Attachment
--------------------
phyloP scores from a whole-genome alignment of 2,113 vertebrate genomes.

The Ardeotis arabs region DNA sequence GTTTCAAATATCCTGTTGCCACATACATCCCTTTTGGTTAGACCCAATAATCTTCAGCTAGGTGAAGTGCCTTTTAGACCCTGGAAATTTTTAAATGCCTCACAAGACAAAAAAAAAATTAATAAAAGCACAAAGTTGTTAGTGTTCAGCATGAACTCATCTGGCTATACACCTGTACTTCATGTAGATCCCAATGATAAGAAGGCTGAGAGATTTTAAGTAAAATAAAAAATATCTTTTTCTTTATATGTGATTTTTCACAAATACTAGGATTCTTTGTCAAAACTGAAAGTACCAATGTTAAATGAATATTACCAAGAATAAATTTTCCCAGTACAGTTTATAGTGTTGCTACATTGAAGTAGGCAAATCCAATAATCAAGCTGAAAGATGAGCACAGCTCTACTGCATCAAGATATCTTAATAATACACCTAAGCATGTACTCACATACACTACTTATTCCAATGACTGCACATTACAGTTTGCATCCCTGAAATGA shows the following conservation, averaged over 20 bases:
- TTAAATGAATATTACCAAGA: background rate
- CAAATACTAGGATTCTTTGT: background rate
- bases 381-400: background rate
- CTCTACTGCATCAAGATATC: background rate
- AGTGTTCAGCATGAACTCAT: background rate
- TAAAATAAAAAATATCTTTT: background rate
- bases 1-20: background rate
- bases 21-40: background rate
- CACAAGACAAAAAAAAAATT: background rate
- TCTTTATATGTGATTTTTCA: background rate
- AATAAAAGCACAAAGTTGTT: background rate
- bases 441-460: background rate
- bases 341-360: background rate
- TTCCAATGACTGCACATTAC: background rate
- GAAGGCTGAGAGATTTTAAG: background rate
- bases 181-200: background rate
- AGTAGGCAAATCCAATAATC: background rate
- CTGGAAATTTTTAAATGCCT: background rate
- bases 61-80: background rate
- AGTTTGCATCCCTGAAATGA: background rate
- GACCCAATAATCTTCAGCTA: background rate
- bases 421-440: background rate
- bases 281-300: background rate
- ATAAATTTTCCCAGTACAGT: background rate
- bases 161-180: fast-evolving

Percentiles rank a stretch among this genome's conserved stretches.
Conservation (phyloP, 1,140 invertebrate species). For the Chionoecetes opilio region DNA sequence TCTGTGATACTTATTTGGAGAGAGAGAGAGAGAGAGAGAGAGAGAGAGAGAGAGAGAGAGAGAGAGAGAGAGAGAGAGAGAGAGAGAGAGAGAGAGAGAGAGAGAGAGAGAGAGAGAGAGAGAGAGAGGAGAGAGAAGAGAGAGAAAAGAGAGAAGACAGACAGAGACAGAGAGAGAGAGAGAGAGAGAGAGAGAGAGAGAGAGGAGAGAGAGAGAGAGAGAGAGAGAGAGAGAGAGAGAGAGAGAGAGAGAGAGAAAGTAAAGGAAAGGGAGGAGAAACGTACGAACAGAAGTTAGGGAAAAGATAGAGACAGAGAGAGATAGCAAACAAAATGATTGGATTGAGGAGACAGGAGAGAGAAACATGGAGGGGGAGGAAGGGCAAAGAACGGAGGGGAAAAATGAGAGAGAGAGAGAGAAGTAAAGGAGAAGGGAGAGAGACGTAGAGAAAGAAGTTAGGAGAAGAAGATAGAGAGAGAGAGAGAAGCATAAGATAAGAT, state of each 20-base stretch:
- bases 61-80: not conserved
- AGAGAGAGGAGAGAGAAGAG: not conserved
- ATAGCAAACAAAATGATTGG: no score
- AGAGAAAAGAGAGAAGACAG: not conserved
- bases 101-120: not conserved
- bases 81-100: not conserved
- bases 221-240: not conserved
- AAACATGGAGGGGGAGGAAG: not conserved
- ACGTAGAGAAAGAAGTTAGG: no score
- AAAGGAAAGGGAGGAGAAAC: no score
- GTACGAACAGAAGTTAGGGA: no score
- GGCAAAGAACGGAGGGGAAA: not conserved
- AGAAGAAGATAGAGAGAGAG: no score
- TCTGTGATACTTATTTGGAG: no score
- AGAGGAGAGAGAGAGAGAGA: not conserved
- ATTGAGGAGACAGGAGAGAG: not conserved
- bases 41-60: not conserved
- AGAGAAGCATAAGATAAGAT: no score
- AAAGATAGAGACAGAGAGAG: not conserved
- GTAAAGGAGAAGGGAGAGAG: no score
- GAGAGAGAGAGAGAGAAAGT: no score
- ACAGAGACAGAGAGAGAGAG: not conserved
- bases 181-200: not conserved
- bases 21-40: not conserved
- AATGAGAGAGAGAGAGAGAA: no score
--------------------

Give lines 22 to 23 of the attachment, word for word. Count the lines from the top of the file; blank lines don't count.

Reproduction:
- AGTTTGCATCCCTGAAATGA: background rate
- GACCCAATAATCTTCAGCTA: background rate